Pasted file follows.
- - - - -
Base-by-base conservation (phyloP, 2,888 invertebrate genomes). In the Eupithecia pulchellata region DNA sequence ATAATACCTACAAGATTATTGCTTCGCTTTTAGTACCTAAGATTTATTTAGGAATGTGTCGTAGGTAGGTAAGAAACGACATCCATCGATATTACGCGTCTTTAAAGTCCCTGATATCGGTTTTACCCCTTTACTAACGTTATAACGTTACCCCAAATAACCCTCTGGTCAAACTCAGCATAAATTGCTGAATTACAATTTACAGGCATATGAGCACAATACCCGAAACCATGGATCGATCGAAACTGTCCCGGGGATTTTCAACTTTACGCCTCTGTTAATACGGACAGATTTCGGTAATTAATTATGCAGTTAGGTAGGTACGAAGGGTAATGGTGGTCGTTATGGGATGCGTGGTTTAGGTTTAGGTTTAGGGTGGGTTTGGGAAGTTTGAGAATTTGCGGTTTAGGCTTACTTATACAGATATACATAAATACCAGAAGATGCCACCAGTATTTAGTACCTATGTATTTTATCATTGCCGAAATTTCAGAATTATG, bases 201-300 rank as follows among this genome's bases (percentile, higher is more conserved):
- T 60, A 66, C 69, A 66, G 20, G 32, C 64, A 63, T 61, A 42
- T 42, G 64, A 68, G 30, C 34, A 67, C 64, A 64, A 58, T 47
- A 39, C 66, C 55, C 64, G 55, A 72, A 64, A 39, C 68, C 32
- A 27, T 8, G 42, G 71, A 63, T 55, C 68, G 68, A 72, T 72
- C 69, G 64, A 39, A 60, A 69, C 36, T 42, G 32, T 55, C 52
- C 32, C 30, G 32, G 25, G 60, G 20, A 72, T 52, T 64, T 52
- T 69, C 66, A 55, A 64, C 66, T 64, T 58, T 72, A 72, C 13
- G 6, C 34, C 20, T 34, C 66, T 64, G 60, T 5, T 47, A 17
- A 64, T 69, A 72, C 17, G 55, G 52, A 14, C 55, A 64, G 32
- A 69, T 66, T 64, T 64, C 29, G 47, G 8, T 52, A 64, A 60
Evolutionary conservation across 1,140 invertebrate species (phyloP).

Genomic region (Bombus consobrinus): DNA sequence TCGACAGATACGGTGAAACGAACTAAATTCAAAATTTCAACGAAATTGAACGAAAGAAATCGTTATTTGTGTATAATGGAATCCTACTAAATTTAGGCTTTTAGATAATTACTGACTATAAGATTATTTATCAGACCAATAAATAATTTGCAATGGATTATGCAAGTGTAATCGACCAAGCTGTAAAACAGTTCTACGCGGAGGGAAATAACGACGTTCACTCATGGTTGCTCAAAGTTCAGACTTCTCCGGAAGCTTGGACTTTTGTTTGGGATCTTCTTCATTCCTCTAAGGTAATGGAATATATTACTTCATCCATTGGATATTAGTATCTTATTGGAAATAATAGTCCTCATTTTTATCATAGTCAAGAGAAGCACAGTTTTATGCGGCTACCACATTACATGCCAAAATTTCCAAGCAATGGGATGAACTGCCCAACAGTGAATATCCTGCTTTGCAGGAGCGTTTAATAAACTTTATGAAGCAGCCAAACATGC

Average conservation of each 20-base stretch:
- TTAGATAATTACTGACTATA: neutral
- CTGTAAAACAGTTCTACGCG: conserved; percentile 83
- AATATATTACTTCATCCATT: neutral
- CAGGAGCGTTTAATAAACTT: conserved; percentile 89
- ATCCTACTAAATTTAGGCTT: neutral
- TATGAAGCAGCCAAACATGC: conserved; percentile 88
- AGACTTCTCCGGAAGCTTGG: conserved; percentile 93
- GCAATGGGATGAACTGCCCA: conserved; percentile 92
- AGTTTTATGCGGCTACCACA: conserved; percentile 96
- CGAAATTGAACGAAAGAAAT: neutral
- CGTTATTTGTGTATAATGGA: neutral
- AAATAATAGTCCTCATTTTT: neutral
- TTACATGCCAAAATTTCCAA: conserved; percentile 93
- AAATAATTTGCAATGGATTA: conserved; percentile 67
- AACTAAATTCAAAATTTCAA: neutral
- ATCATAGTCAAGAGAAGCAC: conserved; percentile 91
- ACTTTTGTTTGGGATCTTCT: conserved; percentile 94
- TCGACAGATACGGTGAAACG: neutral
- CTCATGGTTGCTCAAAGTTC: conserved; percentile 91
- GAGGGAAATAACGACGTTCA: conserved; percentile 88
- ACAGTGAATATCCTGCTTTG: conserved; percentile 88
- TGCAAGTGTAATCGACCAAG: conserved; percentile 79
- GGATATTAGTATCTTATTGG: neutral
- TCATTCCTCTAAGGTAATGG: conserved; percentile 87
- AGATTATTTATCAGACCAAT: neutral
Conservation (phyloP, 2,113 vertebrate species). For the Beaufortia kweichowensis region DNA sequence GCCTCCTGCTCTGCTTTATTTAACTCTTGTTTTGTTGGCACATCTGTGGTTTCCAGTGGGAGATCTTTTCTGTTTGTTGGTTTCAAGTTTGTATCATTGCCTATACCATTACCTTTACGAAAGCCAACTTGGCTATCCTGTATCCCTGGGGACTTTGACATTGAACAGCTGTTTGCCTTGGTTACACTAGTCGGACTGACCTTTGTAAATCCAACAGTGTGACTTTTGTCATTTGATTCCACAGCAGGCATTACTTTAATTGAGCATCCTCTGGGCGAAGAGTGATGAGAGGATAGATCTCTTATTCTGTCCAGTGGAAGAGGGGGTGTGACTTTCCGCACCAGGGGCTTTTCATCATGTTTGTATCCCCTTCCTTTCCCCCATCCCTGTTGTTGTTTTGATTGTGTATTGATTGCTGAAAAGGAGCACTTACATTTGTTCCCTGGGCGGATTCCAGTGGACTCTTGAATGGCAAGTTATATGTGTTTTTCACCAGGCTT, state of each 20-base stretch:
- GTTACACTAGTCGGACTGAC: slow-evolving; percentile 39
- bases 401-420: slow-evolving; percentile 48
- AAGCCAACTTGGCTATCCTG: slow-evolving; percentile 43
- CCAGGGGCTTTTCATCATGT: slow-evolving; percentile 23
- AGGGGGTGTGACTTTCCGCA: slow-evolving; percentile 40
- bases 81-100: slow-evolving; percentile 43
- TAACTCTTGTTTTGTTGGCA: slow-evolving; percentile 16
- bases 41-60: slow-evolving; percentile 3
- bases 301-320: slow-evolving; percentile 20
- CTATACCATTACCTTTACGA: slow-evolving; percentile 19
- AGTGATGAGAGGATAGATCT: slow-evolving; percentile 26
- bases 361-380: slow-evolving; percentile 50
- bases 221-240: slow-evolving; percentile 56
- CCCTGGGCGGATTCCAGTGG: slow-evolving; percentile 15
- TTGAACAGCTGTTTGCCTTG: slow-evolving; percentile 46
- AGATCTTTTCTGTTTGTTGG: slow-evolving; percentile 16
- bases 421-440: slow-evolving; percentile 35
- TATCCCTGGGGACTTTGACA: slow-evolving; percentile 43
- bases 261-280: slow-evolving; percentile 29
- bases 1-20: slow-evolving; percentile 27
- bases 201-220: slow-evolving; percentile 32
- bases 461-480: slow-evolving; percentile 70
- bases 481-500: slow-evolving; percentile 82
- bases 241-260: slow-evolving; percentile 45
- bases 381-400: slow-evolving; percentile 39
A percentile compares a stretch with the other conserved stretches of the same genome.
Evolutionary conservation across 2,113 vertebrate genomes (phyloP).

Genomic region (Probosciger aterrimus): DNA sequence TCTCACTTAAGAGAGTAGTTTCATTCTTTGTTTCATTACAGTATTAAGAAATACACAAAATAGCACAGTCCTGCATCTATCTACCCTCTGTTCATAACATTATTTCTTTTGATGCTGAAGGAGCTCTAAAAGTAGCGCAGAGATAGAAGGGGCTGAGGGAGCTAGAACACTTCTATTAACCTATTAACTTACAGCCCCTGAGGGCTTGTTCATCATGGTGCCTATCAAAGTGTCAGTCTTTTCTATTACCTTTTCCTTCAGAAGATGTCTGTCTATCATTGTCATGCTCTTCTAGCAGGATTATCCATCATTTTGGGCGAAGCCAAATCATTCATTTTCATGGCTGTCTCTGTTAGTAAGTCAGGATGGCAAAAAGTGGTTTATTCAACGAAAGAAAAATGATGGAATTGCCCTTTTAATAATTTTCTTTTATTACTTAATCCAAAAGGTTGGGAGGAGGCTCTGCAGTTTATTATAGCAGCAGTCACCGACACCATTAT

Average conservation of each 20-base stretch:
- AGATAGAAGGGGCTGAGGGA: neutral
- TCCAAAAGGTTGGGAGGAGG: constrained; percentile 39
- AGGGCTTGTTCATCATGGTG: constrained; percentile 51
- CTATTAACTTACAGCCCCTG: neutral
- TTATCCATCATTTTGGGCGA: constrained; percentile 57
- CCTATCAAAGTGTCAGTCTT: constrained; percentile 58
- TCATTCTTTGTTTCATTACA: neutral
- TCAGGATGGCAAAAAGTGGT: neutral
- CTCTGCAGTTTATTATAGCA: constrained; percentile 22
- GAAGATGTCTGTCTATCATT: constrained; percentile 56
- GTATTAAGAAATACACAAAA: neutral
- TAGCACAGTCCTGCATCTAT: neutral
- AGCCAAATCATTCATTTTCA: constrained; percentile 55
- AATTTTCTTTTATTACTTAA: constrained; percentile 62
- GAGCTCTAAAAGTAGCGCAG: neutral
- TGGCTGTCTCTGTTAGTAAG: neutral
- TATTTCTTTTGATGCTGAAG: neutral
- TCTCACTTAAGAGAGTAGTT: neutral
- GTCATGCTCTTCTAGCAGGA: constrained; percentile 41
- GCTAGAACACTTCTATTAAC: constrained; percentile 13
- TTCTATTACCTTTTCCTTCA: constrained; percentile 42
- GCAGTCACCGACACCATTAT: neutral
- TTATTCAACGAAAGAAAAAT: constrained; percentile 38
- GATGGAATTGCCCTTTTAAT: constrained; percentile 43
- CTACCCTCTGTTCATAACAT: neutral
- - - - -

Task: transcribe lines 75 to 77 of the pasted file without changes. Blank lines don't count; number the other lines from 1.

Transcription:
- CCTATCAAAGTGTCAGTCTT: constrained; percentile 58
- TCATTCTTTGTTTCATTACA: neutral
- TCAGGATGGCAAAAAGTGGT: neutral